Review: Four Weddings and a Funeral 25th Anniversary
The always charming presence of Hugh Grant is enough to tide an audience over through what should be a mediocre romantic comedy. Somehow his leading man presence is enough to elevate films that should really have no right being any good, to new and unexpected levels. It worked with Bridget Jones’s Diary, Love Actually and even About a Boy, but Grant needed no help in raising Four Weddings and a Funeral due to the classic status it is now held in. Written by the ever-great Richard Curtis and directed by Mike Newell, you don’t need me to tell you how much of a classic Four Weddings and a Funeral really is.
As expected, Grant leads us in a typically boyish and loveable performance, this time playing Charles, who traverses four weddings and a funeral and pursues love interest Carrie (Andie MacDowell). The two meet from time to time, spending the night together, but never quite being in the right place at the right time. It’s your everyday “will they won’t they”, but with a nice spin on a traditional format, at least that’s the mirage Four Weddings and a Funeral aims to wear.
It does so with gallant effort, Hugh Grant’s career making performance here proves just how great he was in the soppy romcom leading role. He plays well with an enjoyable cast, a strong bit of direction and, as ever, an incredible piece of script. He’s not given too many stand out lines, most of those are liquidated to supporting players rather than the incredibly rough leading plotline. It’s a shame as well, since the side plots are in fact the most interesting aspects of Four Weddings and a Funeral, maybe due to how peculiar and particular they can be at times. They more or less wrapped up the scene after they’re mentioned, although it does provide some light entertainment here and there when the film desperately needs it.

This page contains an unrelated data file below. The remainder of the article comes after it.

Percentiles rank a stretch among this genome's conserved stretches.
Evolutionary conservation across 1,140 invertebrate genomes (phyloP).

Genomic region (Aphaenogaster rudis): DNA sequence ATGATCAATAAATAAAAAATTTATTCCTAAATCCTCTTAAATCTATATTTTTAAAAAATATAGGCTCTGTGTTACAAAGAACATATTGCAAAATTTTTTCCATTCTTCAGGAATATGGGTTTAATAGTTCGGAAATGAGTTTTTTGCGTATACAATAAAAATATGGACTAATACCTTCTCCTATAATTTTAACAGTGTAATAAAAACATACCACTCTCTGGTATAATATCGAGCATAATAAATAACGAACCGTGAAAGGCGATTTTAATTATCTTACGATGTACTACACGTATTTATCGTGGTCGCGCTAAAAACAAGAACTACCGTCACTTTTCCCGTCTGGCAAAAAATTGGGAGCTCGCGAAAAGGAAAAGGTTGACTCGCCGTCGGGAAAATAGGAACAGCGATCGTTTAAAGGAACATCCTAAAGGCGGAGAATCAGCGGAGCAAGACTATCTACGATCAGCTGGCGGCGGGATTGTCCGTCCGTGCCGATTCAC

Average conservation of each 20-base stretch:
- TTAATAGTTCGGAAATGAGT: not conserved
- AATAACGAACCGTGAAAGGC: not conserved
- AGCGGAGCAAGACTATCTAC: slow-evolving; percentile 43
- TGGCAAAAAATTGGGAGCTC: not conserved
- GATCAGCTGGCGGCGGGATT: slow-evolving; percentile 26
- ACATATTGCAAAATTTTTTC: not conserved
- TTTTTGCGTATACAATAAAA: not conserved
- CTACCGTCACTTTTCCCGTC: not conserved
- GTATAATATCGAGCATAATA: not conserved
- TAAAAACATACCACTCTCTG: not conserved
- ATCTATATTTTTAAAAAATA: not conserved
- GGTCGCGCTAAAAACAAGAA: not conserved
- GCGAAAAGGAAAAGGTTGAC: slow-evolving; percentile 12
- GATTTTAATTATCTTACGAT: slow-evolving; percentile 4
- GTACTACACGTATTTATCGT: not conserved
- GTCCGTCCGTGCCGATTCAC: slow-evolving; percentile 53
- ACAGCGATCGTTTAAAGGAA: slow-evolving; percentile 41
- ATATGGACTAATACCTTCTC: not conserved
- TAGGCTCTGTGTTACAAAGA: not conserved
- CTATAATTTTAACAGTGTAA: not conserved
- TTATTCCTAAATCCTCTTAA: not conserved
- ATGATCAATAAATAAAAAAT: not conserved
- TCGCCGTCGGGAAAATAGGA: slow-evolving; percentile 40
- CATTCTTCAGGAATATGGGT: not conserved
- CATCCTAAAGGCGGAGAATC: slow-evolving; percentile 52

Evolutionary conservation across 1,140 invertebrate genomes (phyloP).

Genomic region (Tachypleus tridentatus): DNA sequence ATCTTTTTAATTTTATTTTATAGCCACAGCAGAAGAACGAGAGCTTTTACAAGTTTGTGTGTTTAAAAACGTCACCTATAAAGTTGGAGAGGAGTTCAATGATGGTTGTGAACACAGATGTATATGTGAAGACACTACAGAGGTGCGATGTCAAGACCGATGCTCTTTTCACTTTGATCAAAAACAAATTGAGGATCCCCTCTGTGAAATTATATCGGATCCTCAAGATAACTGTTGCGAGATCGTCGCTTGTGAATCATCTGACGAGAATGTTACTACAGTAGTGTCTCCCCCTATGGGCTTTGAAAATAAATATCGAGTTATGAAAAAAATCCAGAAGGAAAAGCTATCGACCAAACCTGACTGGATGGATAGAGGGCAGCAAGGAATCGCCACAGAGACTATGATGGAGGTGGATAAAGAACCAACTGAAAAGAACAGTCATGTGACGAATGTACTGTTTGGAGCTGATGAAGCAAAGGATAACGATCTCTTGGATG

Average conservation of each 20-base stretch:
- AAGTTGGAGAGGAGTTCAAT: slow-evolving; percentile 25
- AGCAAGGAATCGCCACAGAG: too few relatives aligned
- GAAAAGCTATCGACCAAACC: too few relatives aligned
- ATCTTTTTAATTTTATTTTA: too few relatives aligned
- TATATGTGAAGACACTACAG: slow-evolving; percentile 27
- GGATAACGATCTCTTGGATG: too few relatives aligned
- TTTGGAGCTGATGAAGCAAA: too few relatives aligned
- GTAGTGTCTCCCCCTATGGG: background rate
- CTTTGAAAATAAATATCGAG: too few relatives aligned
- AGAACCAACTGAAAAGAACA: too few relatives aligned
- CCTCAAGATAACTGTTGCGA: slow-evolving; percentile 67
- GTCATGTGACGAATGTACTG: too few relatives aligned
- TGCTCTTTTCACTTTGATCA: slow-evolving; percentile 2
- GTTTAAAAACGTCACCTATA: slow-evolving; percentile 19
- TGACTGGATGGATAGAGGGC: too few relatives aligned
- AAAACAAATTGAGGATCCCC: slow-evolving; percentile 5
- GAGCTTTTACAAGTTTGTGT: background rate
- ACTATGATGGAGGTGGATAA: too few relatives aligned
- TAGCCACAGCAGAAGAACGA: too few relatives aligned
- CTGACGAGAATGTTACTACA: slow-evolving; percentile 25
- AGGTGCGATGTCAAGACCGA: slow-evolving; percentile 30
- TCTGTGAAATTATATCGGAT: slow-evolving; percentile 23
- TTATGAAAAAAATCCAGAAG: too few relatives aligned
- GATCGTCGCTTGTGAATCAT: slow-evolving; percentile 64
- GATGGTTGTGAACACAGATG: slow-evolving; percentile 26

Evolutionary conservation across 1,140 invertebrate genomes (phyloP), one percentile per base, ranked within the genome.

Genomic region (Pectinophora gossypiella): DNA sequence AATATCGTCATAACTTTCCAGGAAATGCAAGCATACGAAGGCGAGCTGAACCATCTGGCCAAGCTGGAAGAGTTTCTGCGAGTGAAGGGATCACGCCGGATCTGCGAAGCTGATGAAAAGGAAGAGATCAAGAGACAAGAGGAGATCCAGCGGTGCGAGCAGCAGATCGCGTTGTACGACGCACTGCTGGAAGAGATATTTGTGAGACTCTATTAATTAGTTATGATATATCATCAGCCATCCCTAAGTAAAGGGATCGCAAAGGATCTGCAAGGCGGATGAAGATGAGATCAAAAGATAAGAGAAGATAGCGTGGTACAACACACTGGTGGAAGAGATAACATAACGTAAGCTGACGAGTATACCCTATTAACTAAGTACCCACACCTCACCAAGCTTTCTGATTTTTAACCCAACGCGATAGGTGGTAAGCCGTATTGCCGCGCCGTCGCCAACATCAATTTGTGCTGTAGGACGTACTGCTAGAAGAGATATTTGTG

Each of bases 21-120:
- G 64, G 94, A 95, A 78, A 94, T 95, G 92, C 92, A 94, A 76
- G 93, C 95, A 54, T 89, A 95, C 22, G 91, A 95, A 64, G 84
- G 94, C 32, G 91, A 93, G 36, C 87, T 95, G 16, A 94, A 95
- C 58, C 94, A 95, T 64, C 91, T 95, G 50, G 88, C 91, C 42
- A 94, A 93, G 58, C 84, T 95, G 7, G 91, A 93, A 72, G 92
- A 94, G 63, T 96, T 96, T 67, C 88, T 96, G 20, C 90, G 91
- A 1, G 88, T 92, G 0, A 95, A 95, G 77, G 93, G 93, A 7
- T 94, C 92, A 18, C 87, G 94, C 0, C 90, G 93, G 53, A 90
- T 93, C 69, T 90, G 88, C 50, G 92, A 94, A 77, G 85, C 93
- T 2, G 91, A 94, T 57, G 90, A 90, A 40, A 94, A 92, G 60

With an expected delight of seeing just about every British actor under the sun, from Rowan Atkinson to David Haig, John Hannah to Kristen Scott Thomas, the film is without fail one of the greatest round-ups of talent available. Each and every performer gives a knockout performance, and the stilted setting of primarily weddings is a staple piece of the film. Rather than hindering the progress (which was expected), it feels oddly natural and the shtick of only being set during weddings adds a nice flavour to a romantic story we’ve heard all before.
Neither trend setting or ground breaking, Four Weddings and a Funeral does nothing to challenge or change the genre it so comfortably slips into. But, from time to time, that’s not a bad thing. When a film can so lovingly embrace the genre it looks to become a staple of, it’s nice to kick back and relax. It’s lucky then that Four Weddings and a Funeral has such a strong cast, otherwise this renowned romantic piece of British legacy would be nothing more than an overhyped, cliché. Thankfully, that’s not the case with this genuinely funny romantic comedy.